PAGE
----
It may seem that a tiny baby needs very few calories each day, but with their bodies growing drastically in the first year, it's important to make sure your infant is receiving plenty of calories from food sources you've discussed with your doctor.
Infants need a relatively high number of calories for their body weight compared to older children and adults. According to Merck, healthy infants under six month of age need about 50 to 55 calories per pound of body weight. From six months to one year, babies need about 45 calories per pound of body weight.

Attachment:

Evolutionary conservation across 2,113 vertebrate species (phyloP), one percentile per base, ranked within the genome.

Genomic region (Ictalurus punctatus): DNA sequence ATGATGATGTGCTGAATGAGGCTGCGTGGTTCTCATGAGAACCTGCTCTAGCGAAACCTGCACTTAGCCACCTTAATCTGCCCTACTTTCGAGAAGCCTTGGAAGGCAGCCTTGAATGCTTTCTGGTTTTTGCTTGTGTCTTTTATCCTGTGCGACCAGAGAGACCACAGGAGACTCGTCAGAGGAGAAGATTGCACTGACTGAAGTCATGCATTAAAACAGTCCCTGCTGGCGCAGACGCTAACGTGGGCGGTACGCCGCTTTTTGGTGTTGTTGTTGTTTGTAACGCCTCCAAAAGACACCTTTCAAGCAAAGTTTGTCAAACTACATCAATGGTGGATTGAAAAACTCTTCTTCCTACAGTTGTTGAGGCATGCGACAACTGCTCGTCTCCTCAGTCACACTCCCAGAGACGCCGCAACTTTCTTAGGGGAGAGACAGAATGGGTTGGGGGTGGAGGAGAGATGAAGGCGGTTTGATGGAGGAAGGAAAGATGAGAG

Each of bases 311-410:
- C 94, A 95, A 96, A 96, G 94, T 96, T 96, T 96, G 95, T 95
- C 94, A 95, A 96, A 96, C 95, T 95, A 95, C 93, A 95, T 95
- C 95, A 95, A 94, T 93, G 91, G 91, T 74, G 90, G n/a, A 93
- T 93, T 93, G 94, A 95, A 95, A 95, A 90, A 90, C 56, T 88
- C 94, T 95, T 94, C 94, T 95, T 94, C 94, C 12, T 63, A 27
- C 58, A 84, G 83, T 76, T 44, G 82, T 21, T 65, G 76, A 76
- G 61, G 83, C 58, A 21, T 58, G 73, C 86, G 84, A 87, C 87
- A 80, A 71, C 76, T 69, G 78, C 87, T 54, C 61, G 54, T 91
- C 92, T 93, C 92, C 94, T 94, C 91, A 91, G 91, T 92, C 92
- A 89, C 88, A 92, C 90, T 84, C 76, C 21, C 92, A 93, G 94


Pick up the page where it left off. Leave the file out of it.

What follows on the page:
Although newborns may lose weight in the first few days of life, they should regain their birth weight by the time they are two weeks old. By six months, babies should weigh roughly double their birth weight.
The National Academy of Sciences recommends that 50 percent of calories come from fat for babies six months and under. From seven to 12 months, 35 percent to 40 percent of calories should come from fat.